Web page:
Texas colleges and the drinking age
Boy, where was all this back in 1986 when the drinking age was being raised to 21?
UT says maybe. Texas A&M says not now. And a West Texas school says sign it up.
Colleges in Texas are debating whether to join a national lobbying effort that believes the minimum drinking age of 21 is not working and needs to be re-evaluated.
The campaign, known as the Amethyst Initiative, is composed of college presidents from more than 100 universities, including two Texas schools, who say the current drinking age has created a culture of dangerous binge drinking on campuses. The presidents are calling on lawmakers to consider new policies, which could include lowering the drinking age to 18.
University of Texas spokesman Don Hale said the school's president received a letter about the effort last week.
"We're going to have a meeting of the vice president's council next Thursday, and we're going to talk about it," Hale said. "We're going to pull in some of the people on campus who really are familiar with the issues."
The catalyst behind this is the Amethyst Initiative
, about which you can read more here
. As I suspected, this grew out of a study that was written up in Inside Higher Ed
last February (link via Chad Orzel
). I like the approach they want to take, which is to grant a "drinking license" to those between the ages of 18 and 21 who first pass a class in alcohol awareness and safety. Among other things, I believe treating these folks like adults and giving them straight factual information so they can make their own decisions is much more likely to be effective than the same old scare-and-punish tactics. I also think Grits
is onto something when he talks about "broad cultural changes", such as the rise of the "designated driver", as a factor that reduces the effect a lower drinking age has on auto accident rates. In any event, it's an idea that I think deserves more discussion. What do you think? Leave a comment and let me know.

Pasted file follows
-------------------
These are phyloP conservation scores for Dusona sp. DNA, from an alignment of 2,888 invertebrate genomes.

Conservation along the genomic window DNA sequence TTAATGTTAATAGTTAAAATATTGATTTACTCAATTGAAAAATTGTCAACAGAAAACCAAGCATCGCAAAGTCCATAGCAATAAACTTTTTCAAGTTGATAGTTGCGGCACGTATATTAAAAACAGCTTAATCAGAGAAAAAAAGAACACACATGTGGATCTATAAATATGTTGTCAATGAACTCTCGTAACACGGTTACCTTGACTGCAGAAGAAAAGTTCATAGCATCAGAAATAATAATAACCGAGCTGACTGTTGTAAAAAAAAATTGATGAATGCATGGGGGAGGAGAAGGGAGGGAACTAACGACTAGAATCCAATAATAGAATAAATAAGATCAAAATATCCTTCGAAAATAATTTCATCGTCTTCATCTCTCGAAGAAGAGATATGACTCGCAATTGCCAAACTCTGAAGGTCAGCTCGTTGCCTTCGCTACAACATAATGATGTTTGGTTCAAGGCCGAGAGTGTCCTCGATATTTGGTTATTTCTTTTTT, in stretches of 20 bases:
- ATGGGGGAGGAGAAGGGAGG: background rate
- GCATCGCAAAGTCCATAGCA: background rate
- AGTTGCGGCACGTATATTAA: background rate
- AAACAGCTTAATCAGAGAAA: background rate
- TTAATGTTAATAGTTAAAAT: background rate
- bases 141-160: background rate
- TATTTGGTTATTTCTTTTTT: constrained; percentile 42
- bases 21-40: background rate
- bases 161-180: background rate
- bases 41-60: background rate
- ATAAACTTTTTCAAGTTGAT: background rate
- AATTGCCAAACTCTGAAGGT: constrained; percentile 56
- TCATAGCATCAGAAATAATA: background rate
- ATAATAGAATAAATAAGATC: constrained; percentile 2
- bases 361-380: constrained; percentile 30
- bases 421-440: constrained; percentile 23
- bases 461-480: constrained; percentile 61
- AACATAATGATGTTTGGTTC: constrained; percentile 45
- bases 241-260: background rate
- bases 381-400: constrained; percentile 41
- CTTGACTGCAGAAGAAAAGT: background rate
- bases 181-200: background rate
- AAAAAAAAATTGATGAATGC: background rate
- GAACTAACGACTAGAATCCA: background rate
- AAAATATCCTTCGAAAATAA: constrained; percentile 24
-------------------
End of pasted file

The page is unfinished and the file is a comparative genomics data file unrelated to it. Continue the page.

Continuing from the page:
Posted by Charles Kuffner on August 25, 2008 to Society and cultcha
It's always seemed a bit strange to me that at the age of 18, you can vote for your political leaders, you can volunteer to fight and possibly die for your country - hell, depending on what's happening in the world, you could even be DRAFTED to fight and possibly die for your country - but you can't legally have a beer.
But, as someone who has lost loved ones to drunk driving, I've always had mixed feelings about just lowering the age. So this moderated, cool-headed approach makes sense to me. I'd be interested to see what happens.
I also believe that there is something to sending young people off to be adults in college but telling them they can't drink that leads to rebellious, binge-style drinking. If it weren't taboo, I wonder if it would be as much fun?